This post is part of our 2017 Lead Change Group Guest Blogger Series. Today we are pleased to share a post from Jeff Thurston.
All leaders have a sphere of influence. It can be defined as the context in which influence is felt. In some cases, this sphere of influence is small, perhaps extending only to an immediate coworker, friend, or family member. In other cases, it is felt across the entire organization, such as in the case of a CEO. In rare cases, a leader’s sphere of influence can extend across an entire industry, nation, or even all of society. An effective CEO such as Steve Jobs for example, can cause financial markets to shift, buying patterns to stall, or entire industries to scramble. And in many such cases, it takes no more than a simple statement.
Clearly, these are two extremes of the influence spectrum. So it is important to understand that the influence spectrum is wide-ranging and vast. Because of this, there are many opportunities for just about anyone to have influence and thus to begin their own journey of leadership. One simply has to recognize these opportunities and to understand how to wield influence within their own sphere.
To understand these opportunities requires a fundamental understanding of influence because influence is the value force of leadership. Influence determines the extent and effectiveness of the leader. Influence can take many forms and in most cases, an effective leader will leverage many forms of influence to achieve a desired response. This is a skill that is built up over time, as one embarks on their own leadership journey.
Take the example the CEO role. One form of influence that is inherent in this role is positional influence; the CEO is “the boss” and therefore the organization follows. Many CEOs will likely tell you that there are limits to positional influence and that it should be used sparingly, if at all. A CEO who simply barks out orders is unlikely to remain effective for very long. There are better forms of influence that are far more effective and far more sustainable. A good leader will have an arsenal of influence-based strategies that help to define him or her as a leader and ultimately define their success.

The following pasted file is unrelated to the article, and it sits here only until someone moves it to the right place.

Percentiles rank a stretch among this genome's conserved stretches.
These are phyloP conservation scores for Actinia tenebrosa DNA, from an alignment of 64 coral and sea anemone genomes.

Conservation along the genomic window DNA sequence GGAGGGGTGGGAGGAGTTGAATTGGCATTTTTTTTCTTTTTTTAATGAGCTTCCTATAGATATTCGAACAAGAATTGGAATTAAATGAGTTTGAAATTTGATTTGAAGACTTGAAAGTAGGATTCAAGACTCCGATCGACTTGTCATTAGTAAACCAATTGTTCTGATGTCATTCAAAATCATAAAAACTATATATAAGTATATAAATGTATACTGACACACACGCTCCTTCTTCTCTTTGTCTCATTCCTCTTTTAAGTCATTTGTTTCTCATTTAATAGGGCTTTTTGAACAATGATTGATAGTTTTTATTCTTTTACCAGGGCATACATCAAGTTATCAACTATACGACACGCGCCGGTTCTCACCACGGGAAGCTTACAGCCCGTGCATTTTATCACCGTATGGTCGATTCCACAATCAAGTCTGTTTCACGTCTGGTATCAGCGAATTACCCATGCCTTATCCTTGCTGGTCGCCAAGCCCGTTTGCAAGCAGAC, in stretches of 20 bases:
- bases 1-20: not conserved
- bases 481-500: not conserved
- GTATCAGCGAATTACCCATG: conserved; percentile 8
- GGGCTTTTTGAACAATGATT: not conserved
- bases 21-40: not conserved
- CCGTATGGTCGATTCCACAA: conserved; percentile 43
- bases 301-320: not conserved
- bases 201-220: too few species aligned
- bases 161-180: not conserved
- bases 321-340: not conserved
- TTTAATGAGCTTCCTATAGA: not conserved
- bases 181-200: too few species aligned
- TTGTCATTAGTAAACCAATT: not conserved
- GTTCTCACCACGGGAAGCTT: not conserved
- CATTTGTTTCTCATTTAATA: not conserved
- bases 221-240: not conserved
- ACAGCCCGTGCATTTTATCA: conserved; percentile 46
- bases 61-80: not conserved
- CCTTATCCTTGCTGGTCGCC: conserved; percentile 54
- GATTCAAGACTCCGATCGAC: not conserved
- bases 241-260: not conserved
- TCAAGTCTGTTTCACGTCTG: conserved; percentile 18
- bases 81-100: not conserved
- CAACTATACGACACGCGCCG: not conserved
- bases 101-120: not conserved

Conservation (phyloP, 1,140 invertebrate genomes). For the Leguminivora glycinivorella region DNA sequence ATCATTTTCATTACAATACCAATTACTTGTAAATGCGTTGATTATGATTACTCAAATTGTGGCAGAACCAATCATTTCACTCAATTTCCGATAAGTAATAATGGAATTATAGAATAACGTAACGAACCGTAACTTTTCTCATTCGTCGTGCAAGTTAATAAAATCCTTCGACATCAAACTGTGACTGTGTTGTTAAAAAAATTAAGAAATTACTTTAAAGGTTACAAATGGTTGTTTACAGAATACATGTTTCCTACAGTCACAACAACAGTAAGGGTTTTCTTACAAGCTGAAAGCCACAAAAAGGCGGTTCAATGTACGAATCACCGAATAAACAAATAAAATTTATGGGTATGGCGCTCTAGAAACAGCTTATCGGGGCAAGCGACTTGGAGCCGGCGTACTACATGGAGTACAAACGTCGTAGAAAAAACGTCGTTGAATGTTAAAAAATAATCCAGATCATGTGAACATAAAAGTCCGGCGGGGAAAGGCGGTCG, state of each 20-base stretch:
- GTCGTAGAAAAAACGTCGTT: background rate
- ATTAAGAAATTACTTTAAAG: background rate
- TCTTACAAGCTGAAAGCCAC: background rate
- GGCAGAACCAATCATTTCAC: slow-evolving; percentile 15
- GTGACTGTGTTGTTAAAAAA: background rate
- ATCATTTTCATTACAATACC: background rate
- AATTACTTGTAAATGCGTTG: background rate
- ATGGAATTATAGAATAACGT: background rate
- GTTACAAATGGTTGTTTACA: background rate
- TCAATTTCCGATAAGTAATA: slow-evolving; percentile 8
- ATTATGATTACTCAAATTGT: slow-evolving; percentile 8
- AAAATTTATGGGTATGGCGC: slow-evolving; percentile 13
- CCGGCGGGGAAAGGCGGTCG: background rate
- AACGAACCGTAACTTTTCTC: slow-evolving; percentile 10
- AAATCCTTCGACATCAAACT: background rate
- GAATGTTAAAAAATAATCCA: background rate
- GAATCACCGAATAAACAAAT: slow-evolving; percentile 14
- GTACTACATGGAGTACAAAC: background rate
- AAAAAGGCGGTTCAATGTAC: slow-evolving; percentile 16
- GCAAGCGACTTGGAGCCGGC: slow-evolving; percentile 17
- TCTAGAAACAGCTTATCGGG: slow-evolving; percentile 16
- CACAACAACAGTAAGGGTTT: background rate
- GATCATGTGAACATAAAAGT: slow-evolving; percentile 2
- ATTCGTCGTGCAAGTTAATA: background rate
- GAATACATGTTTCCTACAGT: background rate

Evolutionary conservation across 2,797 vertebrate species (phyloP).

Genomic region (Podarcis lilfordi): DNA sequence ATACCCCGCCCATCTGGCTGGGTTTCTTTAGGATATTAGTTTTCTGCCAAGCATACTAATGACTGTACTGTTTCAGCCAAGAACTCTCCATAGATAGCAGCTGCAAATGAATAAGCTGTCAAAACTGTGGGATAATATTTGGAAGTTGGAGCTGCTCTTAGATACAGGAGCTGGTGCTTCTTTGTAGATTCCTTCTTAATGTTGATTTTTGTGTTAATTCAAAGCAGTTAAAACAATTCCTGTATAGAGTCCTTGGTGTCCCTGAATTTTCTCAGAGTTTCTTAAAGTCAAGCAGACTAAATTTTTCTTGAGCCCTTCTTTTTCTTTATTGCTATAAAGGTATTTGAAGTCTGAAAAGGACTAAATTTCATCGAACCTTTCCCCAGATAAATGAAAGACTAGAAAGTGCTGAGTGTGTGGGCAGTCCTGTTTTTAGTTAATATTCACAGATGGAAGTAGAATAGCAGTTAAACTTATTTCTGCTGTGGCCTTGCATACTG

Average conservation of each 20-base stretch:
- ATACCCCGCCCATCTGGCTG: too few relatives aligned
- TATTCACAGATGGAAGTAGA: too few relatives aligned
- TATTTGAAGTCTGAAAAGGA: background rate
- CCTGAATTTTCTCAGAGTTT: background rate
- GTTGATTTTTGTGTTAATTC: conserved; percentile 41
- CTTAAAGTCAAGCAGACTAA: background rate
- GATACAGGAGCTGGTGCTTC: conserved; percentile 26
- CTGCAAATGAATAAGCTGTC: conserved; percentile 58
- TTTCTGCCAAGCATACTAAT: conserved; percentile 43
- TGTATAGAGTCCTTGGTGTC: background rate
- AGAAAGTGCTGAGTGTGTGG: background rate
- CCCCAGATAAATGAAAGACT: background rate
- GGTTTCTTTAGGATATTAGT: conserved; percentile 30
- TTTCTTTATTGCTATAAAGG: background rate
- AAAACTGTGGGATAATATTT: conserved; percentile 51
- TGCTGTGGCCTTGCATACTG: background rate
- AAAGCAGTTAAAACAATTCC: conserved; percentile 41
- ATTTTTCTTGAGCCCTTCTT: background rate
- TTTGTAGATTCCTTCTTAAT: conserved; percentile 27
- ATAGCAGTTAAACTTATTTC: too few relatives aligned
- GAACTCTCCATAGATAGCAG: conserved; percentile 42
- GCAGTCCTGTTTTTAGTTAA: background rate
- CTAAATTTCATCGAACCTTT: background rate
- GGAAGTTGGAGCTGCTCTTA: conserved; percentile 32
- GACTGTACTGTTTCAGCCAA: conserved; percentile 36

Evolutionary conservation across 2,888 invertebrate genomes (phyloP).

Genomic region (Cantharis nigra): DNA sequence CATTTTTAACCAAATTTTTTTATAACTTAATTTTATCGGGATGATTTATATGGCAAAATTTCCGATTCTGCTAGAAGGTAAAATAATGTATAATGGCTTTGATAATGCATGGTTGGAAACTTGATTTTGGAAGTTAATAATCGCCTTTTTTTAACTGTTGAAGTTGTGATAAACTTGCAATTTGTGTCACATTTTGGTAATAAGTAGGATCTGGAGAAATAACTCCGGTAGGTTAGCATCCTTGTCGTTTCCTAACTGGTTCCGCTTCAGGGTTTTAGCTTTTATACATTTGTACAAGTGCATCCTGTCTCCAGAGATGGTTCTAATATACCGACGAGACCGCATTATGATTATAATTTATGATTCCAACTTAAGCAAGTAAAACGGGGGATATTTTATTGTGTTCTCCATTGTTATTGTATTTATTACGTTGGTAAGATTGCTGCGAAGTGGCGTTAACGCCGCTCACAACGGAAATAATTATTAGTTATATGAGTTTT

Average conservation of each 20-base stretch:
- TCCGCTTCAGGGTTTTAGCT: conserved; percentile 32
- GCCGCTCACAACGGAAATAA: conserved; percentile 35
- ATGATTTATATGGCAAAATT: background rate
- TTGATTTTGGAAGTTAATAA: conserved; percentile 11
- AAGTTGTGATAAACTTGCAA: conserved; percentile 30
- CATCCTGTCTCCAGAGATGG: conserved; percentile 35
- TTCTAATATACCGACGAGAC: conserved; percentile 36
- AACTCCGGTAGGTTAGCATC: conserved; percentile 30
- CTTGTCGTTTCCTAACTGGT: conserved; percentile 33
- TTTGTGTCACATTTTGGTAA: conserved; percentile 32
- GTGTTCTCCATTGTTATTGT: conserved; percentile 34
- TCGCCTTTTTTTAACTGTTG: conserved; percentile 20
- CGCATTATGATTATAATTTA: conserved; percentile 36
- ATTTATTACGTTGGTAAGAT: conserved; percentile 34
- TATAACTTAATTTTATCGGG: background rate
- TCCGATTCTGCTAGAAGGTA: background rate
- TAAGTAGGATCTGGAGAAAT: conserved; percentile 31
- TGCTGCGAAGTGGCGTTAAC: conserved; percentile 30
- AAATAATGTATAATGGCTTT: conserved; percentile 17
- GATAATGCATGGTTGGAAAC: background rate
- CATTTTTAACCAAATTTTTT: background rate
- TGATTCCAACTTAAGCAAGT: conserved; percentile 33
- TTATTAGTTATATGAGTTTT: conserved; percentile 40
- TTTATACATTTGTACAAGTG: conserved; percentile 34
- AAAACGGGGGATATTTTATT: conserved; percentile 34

Trust may be one of the most common and effective forms of influence. A leader who has built a great deal of trust is far more likely to be able to influence a situation than one who is unknown. A new leader’s sphere of influence may be initially established only through positional influence. But as that manager achieves success, trust begins to build. Eventually, those in his sphere of influence may be thinking, “This guy has a pretty good track record, so let’s give him the benefit of the doubt and follow his lead.” In some cases, some may follow without being convinced of the benefits in doing so; they are following because they trust the leader to lead them to success.
Another common form of influence is intimidation. Most leaders would likely agree that intimidation is not a sustainable form of influence, but it does have its place. It could be because other forms of influence have not been sufficiently successful. Or perhaps intimidation is based on an emotional reaction to a challenging situation. Consider a situation where a high-profile project team has missed deadline after deadline and nothing else seems to work. A manager might be inclined to turn to intimidation through a statement such as “You have now missed our deadline 3 times, so if you want to keep your jobs, you’ll work the weekend to ensure that this project is completed by Monday.” Intimidation as a form of influence can be effective, but a good leader will rarely use it to achieve a desired result because it tends to overshadow and undermine more sustainable forms of influence.
Trust, intimidation, and position are just three types of influence. There are many others that are common and effective. To discuss them all would likely fill an entire book. But if you stop to think about it, you may realize that nearly everyone is able to exert some form of influence in everyday life. Are you using that influence wisely and to your benefit? Are you doing what you can to achieve good outcomes for you, your team, or your family? As your day unfolds, give some thought to the influence you have and how you leverage it within your sphere of influence to make good things happen.
Jeff Thurston has been leading teams of various shapes and sizes most of his life. Throughout his professional life, he has been in various information technology leadership roles ranging from project management to executive management. Jeff currently lives in the St. Louis area with his wife of 32 years. They have two sons; one is a school teacher and the other studies physics at Southern Illinois University at Edwardsville.